Coffee company Kokako turns its PNG farmers into business owners and artisans

by India Hendrikse / 03 August, 2017
Photography Josh Griggs

Members from the Keto Tapasi Progress Association

Back to origin

Few people think much about the origins of their daily coffee brew. But Mike Murphy thinks about this a lot – and travels to Papua New Guinea to visit the source of his beans.

In north eastern Papua New Guinea, the Saruwaged mountain range brushes the skyline with a lush green, and dirt roads at the edges of its peaks twist and turn perilously close to cliff faces. The remoteness is palpable, the jungles thick with diverse flora and fauna.

And here, a beige Land Cruiser turns about the bends, heading for Neknasi village and its plentiful coffee plantations. Mike Murphy, Kokako coffee company’s managing director, sits inside the truck as it rattles across potholes. This is his third time in the country, and coffee is what’s brought him here. Look around in the Morobe province, or practically anywhere in the country, and coffee plants grow plentifully across the landscape. Papua New Guinea provides beans for Kokako’s popular Aotea coffee blend and, as Kokako is a Fairtrade-certified brand, the 10-day Fairtrade Australia New Zealand quality and empowerment workshop trip (which took place in May) presents a fitting opportunity for Murphy to learn and teach.

The Toyota Land Cruiser is a popular vehicle choice to cope with the treacherous pothole filled roads.

Papua New Guinea looks like paradise, but for the people of this southwestern Pacific nation, poverty is prevalent. Almost 40 percent of the population lives below the international poverty line, with job opportunities unequally distributed and government corruption rife.

An estimated 70 percent of women will experience rape or some form of sexual assault in their lifetime. And when it comes to coffee farming – one of the country’s largest export industries – corruption and inequality are not exempt, meaning oversight and regulation of the industry from fair trade bodies is crucial for worker empowerment. It’s easy to forget about these facts when we sip on our morning flat whites.

Juan Pablo Juarez (right), a coffee company owner from Costa Rica, emphasises the importance of picking the coffee cherry at optimum ripeness.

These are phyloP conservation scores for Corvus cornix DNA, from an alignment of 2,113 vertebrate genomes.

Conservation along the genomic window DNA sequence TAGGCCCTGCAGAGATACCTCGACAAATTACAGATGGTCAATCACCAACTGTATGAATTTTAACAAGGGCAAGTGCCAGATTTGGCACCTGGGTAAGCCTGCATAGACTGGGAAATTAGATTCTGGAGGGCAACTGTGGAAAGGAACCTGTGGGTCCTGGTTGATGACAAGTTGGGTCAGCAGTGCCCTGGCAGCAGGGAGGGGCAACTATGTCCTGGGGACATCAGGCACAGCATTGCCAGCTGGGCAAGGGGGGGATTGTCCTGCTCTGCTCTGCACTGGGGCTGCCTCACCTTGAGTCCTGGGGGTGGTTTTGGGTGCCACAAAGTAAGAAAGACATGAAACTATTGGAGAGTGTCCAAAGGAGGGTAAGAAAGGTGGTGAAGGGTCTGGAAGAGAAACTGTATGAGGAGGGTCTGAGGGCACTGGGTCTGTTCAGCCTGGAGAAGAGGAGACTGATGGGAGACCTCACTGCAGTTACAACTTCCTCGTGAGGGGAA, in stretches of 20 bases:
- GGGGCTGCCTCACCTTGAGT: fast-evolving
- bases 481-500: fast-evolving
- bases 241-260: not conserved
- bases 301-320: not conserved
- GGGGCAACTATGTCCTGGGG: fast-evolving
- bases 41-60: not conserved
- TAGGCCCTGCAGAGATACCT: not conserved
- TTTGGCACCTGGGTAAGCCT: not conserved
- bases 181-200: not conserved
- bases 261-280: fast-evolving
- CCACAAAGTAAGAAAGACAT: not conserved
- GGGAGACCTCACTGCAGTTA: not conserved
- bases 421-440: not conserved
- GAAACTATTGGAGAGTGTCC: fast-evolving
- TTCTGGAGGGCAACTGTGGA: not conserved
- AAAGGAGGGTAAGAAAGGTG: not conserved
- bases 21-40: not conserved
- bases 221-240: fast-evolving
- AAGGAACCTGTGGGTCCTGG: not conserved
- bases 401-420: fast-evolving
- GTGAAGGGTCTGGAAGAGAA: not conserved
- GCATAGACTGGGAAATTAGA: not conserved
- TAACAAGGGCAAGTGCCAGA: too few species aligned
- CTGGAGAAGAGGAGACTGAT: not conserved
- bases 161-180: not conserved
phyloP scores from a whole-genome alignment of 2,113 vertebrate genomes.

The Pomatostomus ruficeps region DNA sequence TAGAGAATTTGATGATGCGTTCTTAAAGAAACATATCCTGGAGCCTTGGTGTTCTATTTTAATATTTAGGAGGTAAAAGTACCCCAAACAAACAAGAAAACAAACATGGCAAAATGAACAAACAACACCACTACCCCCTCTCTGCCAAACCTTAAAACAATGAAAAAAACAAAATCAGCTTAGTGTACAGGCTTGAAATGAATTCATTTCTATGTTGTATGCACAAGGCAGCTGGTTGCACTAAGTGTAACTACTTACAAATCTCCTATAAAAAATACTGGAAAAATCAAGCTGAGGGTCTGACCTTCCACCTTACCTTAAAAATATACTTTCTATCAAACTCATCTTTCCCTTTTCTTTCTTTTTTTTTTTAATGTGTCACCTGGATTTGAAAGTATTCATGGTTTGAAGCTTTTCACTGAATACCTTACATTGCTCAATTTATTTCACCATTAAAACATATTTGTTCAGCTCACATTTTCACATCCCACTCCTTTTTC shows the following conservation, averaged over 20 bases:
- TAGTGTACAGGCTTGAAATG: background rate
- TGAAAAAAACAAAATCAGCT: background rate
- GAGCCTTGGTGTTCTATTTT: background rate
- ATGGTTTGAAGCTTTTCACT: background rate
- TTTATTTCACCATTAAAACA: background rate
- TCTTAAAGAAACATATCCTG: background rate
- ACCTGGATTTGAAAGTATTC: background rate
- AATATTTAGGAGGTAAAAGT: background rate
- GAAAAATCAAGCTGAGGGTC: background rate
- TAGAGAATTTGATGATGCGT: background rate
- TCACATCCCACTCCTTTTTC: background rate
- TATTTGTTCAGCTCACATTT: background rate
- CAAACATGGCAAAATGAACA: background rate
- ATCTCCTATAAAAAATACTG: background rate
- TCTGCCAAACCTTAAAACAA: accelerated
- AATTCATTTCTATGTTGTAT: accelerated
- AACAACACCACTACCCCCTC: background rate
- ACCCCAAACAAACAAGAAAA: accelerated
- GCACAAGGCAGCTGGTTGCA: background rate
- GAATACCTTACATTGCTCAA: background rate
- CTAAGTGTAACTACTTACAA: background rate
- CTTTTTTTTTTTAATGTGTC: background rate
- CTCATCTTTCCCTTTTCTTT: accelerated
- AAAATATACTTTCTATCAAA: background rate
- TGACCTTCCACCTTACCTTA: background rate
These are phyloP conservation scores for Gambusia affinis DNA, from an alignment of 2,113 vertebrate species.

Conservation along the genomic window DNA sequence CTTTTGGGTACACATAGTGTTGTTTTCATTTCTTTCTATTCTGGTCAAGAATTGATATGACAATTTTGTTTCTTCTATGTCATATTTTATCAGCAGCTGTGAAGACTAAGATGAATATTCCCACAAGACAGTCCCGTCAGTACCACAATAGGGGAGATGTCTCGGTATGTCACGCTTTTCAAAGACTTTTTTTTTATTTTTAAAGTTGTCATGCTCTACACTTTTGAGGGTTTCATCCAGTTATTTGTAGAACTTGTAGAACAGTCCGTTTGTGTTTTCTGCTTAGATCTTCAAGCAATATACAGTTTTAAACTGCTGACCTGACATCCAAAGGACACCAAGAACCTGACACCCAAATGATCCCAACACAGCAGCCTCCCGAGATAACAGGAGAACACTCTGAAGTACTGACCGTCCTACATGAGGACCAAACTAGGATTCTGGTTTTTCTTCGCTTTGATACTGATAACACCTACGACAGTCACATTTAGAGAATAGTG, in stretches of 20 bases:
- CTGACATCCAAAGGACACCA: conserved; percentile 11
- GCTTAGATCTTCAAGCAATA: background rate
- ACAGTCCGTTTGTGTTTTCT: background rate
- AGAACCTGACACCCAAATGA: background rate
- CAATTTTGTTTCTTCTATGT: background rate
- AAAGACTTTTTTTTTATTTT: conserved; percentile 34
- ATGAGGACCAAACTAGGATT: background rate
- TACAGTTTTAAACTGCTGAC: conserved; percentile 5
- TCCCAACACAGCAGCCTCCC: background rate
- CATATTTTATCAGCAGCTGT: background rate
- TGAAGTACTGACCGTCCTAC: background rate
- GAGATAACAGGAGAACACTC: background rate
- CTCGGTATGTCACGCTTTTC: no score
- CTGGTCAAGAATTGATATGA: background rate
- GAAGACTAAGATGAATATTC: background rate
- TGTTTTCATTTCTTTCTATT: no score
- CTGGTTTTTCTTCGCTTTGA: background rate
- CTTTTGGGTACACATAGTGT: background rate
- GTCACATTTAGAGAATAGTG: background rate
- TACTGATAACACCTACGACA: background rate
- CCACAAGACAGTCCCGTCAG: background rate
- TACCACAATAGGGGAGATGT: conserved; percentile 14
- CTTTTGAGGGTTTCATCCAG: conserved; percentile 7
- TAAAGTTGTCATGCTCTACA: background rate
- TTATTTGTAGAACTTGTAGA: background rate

But Murphy never wants to forget about the workers who pick the coffee cherries. “If I could spend more time at origin, I’d be stoked. I’m trying to create a balance where I can support coffee producers and also run a successful business,” he says. Currently, Kokako’s coffee beans come from 10 different origins, including Sumatra, Honduras, Colombia, Uganda, Ethiopia and Guatemala. Time-wise, it’s not physically possible to visit every source, which is why Papua New Guinea has become Murphy’s key focus; geographically, it’s relatively close to home. “There’s no point in us having a scattergun approach to adding value and creating empowerment for coffee producers,” he says.

The coffee cherry skin can be saved and dried to make cascara tea, says Murphy.

The workshop unites 30 leaders from 10 different cooperatives across Papua New Guinea. Each morning, both in Neknasi, where Murphy learns from farmers about coffee cherry picking, and in Lae, where he spends time teaching roasting and cupping (coffee tasting), he gets up at 6am, when the sun rises, and makes coffee for the group. In Papua New Guinea, ironically, farmers do not have the facilities to roast and grind their own beans, meaning common beverages are simply instant coffee or black tea. “You see them come up with this massive grin on their face,” says Murphy, referring to the farmers tasting the local coffee he roasted, brewed and filtered through an AeroPress. “Their eyebrows go up and when you see that, that’s when your heart is like, ‘oh my god, I know I’m doing the right thing, this is awesome’.”